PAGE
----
Summary: The coming of Jesus brings the mercy of God as close as it could ever come for people, who desperately need His mercy.

I want you to show you pictures of Jesus today. My prayer is that the eyes of your heart would be open by the Holy Spirit to this truthful representation of Jesus Christ through preaching. My hope is that you would see Him in the light of His glorious mercy because if you do, you will never see Him the same again – and you will never be the same.

Randy Frazee, pastor of Pantego Bible Church in Fort Worth, Texas, shared this story:

I remember seeing a picture of a husband and wife in a gentleman’s office. I said, “Nice picture.” I turned around and looked at the man, and he had tears in his eyes. So I asked him, “Why are you crying?”

He said, “There was a time in our marriage when I was unfaithful to my wife, and she found out about it. She was so deeply hurt and injured she was going to leave me and take the kids with her. I was overwhelmed at the mistake I had made, and I shut the affair down. I went to my wife in total brokenness. Knowing I did not deserve for her to answer in the affirmative, I asked her to forgive me. And she forgave me. This picture was taken shortly after that. When I see this picture, I see a woman who forgave me. I see a woman who was willing to stand with me in this picture. So when you see this picture you say, ’Nice picture.’ But when I see this picture I see my life given back to me again.”

When our focus at Christmas turns from Jesus to the events and the parties and the presents, the Christmas story can easily be downgraded in our own hearts and lives and become just a “nice picture.” I hope that today, we might look upon it again through personal eyes, through lives that have been and are being restored through the mercy of Jesus Christ.

Mary had a perspective; the birth of Jesus was the incarnation of God’s mercy. We read it in her magnificat in Luke 1:46-55… Now the act of her worship reveals the inspiration behind it: the child she carried was the fulfillment of God’s promise to show mercy.

Mercy; this is the reason Jesus came into the world. He is the mercy of God incarnate and visible.

Mary’s song of worship erupts in magnifying praise upon her recognition of this miracle child – the Messiah of God, the embodiment of God’s mercy – growing inside of her, soon to be revealed in the flesh of a newborn. Her song reminds us of the mercy that He gives...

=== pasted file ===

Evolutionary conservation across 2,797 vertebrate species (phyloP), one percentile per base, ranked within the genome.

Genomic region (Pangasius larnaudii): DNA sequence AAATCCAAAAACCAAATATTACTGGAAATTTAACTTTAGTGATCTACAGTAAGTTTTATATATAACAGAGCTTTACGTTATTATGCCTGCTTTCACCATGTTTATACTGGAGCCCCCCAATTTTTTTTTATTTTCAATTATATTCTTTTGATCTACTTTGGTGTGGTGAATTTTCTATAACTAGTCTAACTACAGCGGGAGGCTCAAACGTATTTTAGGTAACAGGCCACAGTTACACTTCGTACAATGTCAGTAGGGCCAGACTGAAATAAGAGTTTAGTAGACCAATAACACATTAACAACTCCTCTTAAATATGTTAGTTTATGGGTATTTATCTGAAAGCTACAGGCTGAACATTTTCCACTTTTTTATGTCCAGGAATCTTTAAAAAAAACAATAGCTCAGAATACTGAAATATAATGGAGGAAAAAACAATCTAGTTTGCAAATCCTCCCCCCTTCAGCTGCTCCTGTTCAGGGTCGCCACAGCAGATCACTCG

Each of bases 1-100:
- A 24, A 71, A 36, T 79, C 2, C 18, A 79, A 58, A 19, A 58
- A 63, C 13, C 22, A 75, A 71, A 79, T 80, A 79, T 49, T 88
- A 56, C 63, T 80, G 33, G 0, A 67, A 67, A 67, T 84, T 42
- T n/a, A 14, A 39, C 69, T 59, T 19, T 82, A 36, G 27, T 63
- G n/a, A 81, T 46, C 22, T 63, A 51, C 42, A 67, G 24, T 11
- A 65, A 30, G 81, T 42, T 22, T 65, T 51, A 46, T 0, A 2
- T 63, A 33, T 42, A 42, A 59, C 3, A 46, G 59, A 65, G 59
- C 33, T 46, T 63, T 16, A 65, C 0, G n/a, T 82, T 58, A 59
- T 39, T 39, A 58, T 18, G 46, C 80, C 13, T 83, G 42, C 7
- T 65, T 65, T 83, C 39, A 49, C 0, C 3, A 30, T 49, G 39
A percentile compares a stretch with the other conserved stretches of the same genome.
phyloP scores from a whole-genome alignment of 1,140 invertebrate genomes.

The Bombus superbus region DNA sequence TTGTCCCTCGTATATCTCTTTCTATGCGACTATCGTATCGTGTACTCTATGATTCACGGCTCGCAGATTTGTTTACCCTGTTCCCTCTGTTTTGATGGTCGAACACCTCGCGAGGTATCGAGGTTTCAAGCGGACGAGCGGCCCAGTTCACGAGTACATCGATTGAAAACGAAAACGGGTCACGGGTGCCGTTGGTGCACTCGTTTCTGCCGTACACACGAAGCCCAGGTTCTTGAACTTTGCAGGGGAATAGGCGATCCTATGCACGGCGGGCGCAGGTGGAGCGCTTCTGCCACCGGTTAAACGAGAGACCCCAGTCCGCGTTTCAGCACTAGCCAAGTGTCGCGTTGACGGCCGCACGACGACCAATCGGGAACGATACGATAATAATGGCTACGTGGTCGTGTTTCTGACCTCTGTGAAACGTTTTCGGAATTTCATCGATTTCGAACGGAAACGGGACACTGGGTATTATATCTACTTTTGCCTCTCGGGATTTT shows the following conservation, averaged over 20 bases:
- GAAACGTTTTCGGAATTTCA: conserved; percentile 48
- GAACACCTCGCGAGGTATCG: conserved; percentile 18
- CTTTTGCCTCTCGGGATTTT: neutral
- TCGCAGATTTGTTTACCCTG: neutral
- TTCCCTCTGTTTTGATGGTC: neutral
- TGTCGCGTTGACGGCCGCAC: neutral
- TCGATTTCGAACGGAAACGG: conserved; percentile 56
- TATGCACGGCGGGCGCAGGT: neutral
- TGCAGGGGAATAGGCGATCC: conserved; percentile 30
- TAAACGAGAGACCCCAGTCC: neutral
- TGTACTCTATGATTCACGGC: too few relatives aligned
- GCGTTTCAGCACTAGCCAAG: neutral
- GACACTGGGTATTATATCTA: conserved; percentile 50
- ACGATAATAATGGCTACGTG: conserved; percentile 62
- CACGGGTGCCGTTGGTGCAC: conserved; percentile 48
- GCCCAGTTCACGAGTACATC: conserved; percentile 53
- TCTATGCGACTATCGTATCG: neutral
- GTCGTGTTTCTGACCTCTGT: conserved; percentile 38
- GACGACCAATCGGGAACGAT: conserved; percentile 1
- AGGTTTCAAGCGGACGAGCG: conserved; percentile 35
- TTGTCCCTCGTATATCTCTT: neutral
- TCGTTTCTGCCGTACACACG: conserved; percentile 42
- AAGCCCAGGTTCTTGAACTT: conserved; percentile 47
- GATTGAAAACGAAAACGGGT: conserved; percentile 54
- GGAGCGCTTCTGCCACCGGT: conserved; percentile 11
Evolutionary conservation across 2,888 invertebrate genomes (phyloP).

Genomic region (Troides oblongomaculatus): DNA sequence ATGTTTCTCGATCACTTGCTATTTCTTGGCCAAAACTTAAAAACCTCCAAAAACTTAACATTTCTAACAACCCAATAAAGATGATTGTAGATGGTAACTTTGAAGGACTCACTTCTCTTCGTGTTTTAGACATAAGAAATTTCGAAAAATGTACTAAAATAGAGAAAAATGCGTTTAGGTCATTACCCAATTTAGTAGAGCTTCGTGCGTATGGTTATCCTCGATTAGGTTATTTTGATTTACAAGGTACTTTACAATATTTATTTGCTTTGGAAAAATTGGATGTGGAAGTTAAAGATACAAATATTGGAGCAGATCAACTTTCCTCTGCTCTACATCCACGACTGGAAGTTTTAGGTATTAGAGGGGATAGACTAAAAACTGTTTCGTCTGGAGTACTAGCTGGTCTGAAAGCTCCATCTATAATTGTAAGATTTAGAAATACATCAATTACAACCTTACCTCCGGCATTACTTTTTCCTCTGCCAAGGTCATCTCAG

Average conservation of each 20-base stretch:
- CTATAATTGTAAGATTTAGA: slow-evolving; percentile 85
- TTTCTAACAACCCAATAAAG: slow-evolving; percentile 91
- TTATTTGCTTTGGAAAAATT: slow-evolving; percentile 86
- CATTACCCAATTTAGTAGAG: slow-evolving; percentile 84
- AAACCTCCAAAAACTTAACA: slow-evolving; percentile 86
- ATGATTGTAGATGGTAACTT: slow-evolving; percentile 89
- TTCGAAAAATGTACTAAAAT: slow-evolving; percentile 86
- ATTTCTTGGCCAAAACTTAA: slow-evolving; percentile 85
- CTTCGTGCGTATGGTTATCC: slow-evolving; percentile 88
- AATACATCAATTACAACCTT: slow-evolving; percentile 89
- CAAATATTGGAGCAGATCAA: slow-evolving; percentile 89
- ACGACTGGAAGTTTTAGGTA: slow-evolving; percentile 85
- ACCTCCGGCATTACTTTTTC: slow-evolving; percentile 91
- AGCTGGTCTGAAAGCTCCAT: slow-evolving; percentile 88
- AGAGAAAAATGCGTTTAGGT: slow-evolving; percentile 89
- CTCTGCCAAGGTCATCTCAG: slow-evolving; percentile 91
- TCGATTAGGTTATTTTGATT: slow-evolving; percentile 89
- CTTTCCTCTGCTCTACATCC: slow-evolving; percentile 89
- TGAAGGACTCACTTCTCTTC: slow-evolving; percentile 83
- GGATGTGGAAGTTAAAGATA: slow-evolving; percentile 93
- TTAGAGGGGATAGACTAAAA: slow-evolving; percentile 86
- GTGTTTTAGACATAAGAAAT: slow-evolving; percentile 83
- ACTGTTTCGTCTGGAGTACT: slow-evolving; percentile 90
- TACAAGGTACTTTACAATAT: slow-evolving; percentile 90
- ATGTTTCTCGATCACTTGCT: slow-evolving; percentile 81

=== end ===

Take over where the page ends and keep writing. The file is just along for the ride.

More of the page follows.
1. Mercy’s Incarnation

Mary’s song defines the mercy of God for us revealed in Jesus’ birth. Sandwiched between her declaration of His mercy in vv. 50 and 54 are 3 important statements that define it.

• He has shown strength with His arm. He scatters the proud in the imagination of their hearts.

• He has put down the mighty from their thrones, and exalted the lowly.

• He has filled the hungry with good things, and the rich He has sent away empty.

Mercy itself means showing kindness to someone in need. It is the outflow of compassion. It is God responding to need because He is loving and kind and good. It is God helping out those, who cannot help themselves.

In one sense, mercy defines God. Mary describes His mercy in these terms: He shows strength with His arm – He exalts the lowly – He fills the hungry. It is the helpless that He helps; those without strength, those without honor or dignity, those without nourishment – He provides for us what we cannot provide for ourselves. This is why Jesus came.

Ephesians 1:7 In Him we have redemption through His blood, the forgiveness of sins, according to the riches of His grace

God is merciful and has expressed the riches of His mercy in the coming and dying of Jesus. He is unwavering in His mercy, but He is also selective in how He applies mercy. His mother notes that He has nothing to give to those, who choose to live out of their own sufficiency: He scatters the proud, who delude themselves with illusions of self-sufficiency. He puts down those, who presume to be mighty and sit on their own thrones. He sends away those, who would trust in their own wealth and riches rather than look to Him.

In mercy, He lifts us, strengthens us, nourishes us, saves us, heals us, redeems us – only when we’re looking to Him and not to ourselves. He doesn’t ask for anything that you might give to His cause of restoring or healing or saving. He requires the abandonment from ourselves to Him.

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